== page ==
Madonna was recently sued by cosmetics company, Hard Candy for infringing on its trademark by attempting to create and license fitness clubs and clothing with the name Hard Candy. Named in the suit are Madonna, her manager Guy Oseary, MGHCandy and Epic Rights.
image via www.hardcandyfitness.com
Hard Candy is a cosmetics company that has been around since the mid-90’s when it became popular with its fun and quirky nail polish colors. Hard Candy is claiming that it has held a trademark over the name “Hard Candy” since 1996 in the area of cosmetics and has licensed the name for other products including clothing and accessories since 2009.
Hard Candy Fitness filed an intent-to-use trademark with the U.S. Patent and Trademark Office, for athletic apparely, but the USPTO denied the application. The complaint claims that Hard Candy Fitness has been promoting their products, including apparel, with the name Hard Candy and are attempting to license the clubs in the United States.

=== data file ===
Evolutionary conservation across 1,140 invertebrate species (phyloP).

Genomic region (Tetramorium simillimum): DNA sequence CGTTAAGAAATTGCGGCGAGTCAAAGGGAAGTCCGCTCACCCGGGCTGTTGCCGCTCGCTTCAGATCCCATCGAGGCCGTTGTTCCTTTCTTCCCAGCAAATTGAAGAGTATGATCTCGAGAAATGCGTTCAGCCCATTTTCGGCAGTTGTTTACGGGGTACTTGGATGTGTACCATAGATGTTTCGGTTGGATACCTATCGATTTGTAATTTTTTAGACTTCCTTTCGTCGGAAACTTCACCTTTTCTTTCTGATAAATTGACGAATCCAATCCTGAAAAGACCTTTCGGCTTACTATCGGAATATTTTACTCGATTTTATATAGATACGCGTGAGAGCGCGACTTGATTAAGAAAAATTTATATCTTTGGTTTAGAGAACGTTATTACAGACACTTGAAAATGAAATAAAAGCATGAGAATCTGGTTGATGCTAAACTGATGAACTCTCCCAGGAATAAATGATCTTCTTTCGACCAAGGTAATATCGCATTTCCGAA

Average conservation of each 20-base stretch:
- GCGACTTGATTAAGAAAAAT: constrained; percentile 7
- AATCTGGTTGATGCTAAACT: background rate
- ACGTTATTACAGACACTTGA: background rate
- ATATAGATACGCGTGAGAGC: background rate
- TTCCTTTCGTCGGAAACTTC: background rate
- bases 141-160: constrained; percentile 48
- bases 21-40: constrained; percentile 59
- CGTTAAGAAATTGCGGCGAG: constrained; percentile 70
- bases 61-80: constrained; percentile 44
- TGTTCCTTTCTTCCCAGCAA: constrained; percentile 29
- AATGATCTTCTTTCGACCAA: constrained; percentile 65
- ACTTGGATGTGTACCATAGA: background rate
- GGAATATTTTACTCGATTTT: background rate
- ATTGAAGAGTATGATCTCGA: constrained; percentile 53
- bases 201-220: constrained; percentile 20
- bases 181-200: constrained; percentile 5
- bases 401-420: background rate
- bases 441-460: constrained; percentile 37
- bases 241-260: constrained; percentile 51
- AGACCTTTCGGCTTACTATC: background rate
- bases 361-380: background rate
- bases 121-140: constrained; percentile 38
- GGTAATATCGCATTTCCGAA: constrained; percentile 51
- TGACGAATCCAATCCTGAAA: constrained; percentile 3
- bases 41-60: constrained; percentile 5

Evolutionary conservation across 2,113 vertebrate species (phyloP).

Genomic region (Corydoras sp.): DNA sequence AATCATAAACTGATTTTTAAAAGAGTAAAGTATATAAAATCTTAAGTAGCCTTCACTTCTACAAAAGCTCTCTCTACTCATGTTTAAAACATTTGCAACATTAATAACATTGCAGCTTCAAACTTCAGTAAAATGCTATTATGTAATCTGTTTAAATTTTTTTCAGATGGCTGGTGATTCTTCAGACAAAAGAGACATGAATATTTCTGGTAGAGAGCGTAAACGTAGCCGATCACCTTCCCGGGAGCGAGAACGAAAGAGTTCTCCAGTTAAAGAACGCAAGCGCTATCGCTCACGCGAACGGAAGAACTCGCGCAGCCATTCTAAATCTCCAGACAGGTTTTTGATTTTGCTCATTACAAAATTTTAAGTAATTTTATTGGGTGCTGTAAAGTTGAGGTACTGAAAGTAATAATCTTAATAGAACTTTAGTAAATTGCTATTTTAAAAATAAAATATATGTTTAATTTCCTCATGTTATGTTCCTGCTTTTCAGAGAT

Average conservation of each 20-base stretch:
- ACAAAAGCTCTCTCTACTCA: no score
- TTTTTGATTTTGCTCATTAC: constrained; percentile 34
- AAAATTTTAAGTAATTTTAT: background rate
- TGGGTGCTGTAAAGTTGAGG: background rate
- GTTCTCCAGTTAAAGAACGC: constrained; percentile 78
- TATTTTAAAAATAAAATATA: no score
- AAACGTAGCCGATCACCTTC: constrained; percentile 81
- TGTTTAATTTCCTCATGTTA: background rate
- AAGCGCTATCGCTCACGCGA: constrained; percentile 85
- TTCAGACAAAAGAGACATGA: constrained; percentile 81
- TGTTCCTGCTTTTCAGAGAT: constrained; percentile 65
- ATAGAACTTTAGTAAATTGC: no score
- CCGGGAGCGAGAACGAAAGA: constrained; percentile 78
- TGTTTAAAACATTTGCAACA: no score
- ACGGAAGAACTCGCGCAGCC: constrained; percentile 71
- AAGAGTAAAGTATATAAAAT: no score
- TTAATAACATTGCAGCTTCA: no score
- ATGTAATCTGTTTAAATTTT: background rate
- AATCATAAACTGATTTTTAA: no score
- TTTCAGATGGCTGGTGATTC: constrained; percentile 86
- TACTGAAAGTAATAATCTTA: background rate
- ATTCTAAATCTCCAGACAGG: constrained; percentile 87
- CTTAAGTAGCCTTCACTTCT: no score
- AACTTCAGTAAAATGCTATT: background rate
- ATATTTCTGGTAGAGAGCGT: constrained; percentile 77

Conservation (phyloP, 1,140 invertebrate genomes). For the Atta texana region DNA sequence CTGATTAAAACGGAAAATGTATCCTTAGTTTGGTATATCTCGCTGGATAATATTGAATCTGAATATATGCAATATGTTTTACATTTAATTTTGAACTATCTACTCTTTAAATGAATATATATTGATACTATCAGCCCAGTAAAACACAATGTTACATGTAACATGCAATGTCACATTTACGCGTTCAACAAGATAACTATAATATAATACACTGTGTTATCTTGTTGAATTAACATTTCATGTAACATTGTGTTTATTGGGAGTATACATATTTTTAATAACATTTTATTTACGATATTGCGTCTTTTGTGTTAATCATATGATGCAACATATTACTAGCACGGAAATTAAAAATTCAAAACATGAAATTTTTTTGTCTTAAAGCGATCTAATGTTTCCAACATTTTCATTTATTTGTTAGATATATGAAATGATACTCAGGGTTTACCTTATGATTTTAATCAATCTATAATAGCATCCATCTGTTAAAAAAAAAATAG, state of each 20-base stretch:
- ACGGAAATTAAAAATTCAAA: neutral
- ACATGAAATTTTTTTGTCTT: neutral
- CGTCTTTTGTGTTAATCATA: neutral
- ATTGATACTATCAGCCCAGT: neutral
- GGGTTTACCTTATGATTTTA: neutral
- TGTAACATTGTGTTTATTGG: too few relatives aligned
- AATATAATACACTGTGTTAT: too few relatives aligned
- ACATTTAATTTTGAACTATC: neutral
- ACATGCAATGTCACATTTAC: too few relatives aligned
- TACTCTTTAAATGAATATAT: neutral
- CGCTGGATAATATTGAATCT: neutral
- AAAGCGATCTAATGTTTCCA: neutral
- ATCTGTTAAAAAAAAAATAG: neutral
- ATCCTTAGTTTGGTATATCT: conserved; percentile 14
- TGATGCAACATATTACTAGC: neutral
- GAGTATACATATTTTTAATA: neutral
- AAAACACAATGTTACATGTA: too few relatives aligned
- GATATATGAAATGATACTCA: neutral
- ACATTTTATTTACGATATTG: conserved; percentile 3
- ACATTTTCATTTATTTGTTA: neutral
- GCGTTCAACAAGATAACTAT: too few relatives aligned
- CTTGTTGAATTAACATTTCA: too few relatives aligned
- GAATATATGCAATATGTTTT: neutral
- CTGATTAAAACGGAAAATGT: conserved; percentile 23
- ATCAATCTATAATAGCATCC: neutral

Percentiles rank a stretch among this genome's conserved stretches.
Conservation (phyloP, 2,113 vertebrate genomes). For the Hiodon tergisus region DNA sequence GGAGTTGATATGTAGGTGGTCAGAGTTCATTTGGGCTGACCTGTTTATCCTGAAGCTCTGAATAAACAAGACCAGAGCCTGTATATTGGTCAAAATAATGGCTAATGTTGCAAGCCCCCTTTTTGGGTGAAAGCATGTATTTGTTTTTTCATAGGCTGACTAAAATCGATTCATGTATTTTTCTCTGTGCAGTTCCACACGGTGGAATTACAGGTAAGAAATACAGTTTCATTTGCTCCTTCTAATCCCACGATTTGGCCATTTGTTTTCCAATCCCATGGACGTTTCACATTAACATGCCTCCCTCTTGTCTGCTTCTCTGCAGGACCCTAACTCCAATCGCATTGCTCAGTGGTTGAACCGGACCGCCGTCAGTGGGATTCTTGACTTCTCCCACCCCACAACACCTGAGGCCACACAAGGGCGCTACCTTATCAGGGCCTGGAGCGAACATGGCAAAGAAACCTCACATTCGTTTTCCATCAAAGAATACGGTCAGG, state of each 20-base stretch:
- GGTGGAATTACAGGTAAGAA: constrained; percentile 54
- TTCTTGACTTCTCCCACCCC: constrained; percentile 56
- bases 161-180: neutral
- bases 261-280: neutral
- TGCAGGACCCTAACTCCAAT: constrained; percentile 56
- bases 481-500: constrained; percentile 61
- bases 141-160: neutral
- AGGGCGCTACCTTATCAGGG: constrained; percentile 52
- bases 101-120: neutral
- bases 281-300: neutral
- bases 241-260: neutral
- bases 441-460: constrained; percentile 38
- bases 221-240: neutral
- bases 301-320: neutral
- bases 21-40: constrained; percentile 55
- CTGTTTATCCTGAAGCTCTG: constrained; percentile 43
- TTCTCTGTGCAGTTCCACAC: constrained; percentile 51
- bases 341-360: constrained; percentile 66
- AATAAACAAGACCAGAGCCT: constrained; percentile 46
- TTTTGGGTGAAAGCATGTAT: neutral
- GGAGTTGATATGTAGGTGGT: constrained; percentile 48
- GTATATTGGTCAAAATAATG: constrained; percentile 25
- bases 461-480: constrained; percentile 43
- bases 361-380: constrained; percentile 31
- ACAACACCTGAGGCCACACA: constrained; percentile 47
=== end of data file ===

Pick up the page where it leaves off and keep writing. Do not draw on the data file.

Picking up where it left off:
Under trademark law, typically two different entities can trademark the same name, provided that they are trademarked within different classes of goods. In this case, however, Hard Candy holds the trademark in cosmetics, apparel, and other accessories. Also, under trademark law, if a mark is deemed “famous,” meaning recognizable by most consumers, the owner of the trademark can prevent others from using the name in any other classes of goods.
CHANEL recently did this by suing and winning the lawsuit against a woman who owned a salon called Chanel’s Salon. The rationale behind this is that when a trademark becomes so well-known that its easily recognized by the average consumer, having two companies use the same mark would then confuse the consumer about the origin of the product or service.
Hard Candy is seeking an injunction and punitive damages for infringement, dilution and unfair competition. Madonna and the other defendants have yet to respond to the complaint.